“Coulds” are the antidote to many guilty, disappointed, and angry feelings.  It prevents one from becoming “musty.”

Psychologist Dr. Albert Ellis, PhD., wrote extensively on this subject in his theory of Rational Emotive Behavioral Therapy, (REBT). You can discovery more about REBT at the Albert Ellis Institute. http://albertellis.org.

If you want to be free from guilty feelings for procrastination, then you “SHOULD” visit his site.  See how easy it is to “should” someone.

Try creating new possibilities through letter exchange.  You “COULD” experience an amazing freedom of personal choice. One letter, “c” could make a tremendously positive difference in your life.

It could help you to choose to live, “FIRED UP!”

A Must Read for a Happy and Satisfied Life!


balance

Image by skampy via Flickr

What is the one word that you wish you could delete from your mind’s dictionary? If you deleted it, you would never think of its meaning again nor be influenced by its consequences. Any word come to mind?

“MUST” is a Dangerous Word

My most desired deletion is the word, “MUST.”

Oh sure, many other words can get me into deep do-do, but no other concept like the one represented by the four letters m, u, s, and t has led me to as much anger and frustration. I believe that “MUST” is very dangerous to your well-being. How about you?

When you think about it, we really have very few true “MUSTS” in life. “MUSTS” by definition mean we have no choice or alternative, so we must do or accept the predicate of a must sentence as fact. For example: “If I want to continue as a human being, I must breathe.”

Make Your “MUSTS” List

Stop reading for a minute and make a list of your own “MUSTS” in-order for you to live a happy and satisfied life. (No really, you “MUST” stop reading and make a list of your musts or the rest of this post is a waste of your time!) Funny huh?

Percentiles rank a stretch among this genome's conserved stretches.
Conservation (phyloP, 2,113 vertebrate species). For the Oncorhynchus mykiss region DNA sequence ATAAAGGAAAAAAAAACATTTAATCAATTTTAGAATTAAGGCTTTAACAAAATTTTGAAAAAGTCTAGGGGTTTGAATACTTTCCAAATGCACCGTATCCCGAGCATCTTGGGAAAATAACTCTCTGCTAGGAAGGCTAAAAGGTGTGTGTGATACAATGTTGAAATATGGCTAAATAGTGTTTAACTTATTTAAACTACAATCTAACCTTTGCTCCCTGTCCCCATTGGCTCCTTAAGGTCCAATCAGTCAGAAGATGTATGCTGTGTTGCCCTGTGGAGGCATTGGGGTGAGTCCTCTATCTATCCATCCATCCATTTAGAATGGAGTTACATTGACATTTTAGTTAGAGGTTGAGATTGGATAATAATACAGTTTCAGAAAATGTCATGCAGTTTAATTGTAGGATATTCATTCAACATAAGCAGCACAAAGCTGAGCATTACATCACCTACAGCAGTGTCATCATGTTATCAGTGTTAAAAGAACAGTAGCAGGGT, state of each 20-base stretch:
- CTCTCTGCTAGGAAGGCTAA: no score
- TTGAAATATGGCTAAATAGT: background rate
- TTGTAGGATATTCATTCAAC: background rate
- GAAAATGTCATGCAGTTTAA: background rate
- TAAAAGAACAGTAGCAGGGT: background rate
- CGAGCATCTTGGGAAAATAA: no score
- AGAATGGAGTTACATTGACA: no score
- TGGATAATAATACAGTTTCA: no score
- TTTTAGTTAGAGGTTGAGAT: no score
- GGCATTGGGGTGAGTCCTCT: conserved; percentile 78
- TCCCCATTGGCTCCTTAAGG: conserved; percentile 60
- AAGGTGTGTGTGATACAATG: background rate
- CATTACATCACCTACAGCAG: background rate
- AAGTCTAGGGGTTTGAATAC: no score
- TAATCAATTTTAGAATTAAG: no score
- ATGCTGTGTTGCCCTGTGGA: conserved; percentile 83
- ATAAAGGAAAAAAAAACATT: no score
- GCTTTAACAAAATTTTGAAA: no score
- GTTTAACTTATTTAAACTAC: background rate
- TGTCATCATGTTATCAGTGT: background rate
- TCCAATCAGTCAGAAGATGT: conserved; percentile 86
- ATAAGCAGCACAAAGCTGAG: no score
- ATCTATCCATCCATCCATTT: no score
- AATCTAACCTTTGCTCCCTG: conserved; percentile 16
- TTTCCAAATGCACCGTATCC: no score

Now that you made  your list of “MUST” have for happiness and satisfaction list, could you defend your “MUSTS” in a court of law? More difficult yet, can it be defended  in a court of logic?

The Magic of Wishes

Most of the time we lie to ourselves and believe that we have discovered a “MUST,” when in reality, we have a “PREFERENCE” or a “DESIRE” or a “WISH.” For example: “I “MUST” have (fill in the blank) to be happy and satisfied.” I might like to have (fill in the blank), but I can think of some other ways I might be happy and satisfied without (fill in the blank.) So it may very will be my preference or even good for me to have whatever I think I might need to be happy and satisfied, but “MUST” it really be so? Most often the logical answer is no. Many frustrations magically disappear if we can simply find and replace our “MUST” with “WISH.”

My problem is that I am not a purely logical creature. I am an imperfect human that is quick to “MUST” in many situations. When I don’t get my “MUST” then I do the childish technique called pitching an internal temper tantrum to express my feelings of anger, frustration, unfairness and righteous indignation of my present world. Because to my emotional mind, when a “MUST” is not happening, then it is “AWFUL!” and “MUST NOT” be that way.

Rational Emotive Behavioral Therapy

Dr.Albert Ellis, PhD, was a noted American psychologist, who is the father of a theory of mental treatment called Rational Emotive Behavioral Therapy (REBT).

Dr. Ellis suggested three core beliefs or philosophies that humans tend to use to think themselves into feeling disturbed: